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Getting Warmer, Sea Ice Lessens by City-Tech Blogger Keng Wai Lam

This article on Climate Central is about sea ice growth. It is saying that warm air limits the growth of sea ice. According to the article, repeated warm air incursions have kept “sea ice area at record low levels for much of the freeze season, and have even contributed to an exceptional cold season retreat.”

“Right now, sea ice levels are at record levels for January, following a record low average in November and a second place finish in December. But whether the bouts of warm air will continue through the remainder of the winter isn’t clear” Julienne Stroeve of the U.S. National Snow & Ice Data Center said.

I think it’s expected to see these kinds of conditions over and over since we have seen that there are not many days below 32°F in New York City this winter.

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ClimateYou moderates comments to facilitate an informed, substantive, civil conversation. Abusive, profane, self-promotional, misleading, incoherent or off-topic comments will be rejected. Moderators are staffed during regular business hours (New York time) and can only accept comments written in English.

2 Responses

  1. There’s no denying that global warming is real, however, I think the problem lies with how the message is communicated to others. For example, when researchers say that the average global temperature has increased by 2 degrees, they know how unusual or out of place that is. Now say the same thing to the general population and what they will think is that it’s such a minor increase compared to everyday temperatures so what is all the fuss about. Perhaps better relay of the dire situation in simpler to understand terms could get more of the population to comprehend and join the fight.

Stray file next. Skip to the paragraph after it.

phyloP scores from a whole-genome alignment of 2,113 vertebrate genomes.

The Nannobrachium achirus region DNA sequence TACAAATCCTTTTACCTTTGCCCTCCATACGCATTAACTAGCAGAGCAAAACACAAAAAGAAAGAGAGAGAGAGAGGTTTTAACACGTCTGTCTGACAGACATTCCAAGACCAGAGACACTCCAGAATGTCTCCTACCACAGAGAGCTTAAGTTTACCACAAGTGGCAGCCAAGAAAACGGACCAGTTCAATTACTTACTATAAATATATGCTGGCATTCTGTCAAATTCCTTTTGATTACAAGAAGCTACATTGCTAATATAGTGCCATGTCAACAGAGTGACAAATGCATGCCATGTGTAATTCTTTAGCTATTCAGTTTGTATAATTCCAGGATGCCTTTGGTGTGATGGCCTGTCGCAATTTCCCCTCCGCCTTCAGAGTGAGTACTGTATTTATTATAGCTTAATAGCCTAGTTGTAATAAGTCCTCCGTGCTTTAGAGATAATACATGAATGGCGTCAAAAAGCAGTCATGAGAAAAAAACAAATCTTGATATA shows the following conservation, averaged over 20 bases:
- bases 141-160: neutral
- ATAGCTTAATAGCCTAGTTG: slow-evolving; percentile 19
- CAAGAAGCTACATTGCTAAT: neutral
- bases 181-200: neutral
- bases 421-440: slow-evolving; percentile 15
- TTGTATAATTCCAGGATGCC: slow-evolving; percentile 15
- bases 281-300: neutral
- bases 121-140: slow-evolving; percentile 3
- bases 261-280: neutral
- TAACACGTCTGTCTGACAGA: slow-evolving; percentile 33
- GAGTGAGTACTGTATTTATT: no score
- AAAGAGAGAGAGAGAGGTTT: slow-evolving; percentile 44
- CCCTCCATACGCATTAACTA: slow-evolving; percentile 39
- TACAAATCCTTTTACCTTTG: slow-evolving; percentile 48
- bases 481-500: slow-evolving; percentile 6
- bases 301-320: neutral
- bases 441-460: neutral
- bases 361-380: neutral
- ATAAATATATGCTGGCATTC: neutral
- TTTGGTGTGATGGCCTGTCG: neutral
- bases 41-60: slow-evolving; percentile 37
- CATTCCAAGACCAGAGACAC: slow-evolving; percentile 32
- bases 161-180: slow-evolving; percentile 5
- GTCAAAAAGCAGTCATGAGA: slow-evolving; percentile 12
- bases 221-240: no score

1. You raise an important issue: how can the scientific community better communicate with the general public? Almost all climate scientists agree that the earth’s climate is changing, and that mankind is largely responsible for it, mostly by emitting large quantities of carbon dioxide, produced by burning fossil fuels (coal, oil, gasoline, and liquefied natural gas) and of methane, produced by cattle raised for human consumption. Despite this consensus among scientists, many people aren’t convinced that the climate is changing or that we’re causing it by the cars we drive, the houses we heat, the lights and appliances we run, the meat we eat. Climate scientists and those in the general public who are convinced, need to communicate better with those who aren’t.
      In a way, it’s the old climate/weather conundrum. Scientists focus on long term trends, the general public on short term events. So what if the morning temperature is a couple of degrees warmer. Warmer than what? Yesterday? Last year? People think ‘Nice, I can wear my Spring jacket.’ But when the crocuses start blooming in February, everyone takes notice. Is it something to be alarmed about? No. But people are aware that the weather is changing. Winters are milder. Springs come earlier. You see your first robin weeks before you used to. Do you worry? No. But you also notice that storms are more frequent and more severe. The hundred-year storm starts happening every few years. The creek down back or the river through town floods again, worse than ever. The beach erodes – again, and again. Longer and longer dry spells turn into droughts, and are followed, finally, by torrential rain that just doesn’t stop, and causes floods and mudslides, forcing evacuations, property losses, and deaths. All are weather events, but collectively, over time, they are climate. They are indicators that the climate is changing, forcing us to accommodate and adapt, and start to take steps to slow it all down or even stop the changes. ‘How do we do that? Start by talking about climate change with friends, family, everyone. Get people aware of it, thinking about it, doing something personal about it. Get active! Get #engaged! In the end, we all have to become climate activists.
      George Ropes

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